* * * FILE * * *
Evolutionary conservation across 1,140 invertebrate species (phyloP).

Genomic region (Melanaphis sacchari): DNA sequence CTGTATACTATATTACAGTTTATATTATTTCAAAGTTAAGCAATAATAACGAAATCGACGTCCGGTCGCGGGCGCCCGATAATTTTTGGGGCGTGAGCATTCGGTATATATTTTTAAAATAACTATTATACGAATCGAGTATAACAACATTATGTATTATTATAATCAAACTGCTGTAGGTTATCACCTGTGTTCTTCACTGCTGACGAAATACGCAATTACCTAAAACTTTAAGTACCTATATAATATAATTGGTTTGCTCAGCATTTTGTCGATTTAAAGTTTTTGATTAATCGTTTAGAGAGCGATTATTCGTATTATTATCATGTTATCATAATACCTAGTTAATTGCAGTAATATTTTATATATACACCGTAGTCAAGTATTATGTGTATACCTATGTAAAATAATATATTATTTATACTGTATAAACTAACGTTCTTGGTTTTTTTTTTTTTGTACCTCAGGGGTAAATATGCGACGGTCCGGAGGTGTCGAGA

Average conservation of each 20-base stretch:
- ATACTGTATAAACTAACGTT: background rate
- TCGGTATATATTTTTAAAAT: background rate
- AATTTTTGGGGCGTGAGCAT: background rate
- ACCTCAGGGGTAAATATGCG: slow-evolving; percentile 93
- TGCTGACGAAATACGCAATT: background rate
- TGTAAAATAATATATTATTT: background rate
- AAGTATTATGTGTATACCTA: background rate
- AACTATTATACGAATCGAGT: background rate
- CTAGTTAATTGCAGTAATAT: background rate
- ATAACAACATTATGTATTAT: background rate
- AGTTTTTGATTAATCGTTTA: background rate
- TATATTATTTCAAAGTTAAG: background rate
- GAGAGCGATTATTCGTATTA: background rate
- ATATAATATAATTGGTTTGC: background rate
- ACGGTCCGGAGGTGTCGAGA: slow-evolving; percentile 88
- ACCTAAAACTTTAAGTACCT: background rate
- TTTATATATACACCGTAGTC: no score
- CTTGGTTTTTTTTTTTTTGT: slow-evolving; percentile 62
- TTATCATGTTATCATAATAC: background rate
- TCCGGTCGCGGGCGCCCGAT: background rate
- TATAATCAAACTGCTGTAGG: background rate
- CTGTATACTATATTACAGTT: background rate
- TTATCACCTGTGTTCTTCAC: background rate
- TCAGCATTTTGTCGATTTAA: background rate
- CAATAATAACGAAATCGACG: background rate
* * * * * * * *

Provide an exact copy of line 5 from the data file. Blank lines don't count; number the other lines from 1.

- TCGGTATATATTTTTAAAAT: background rate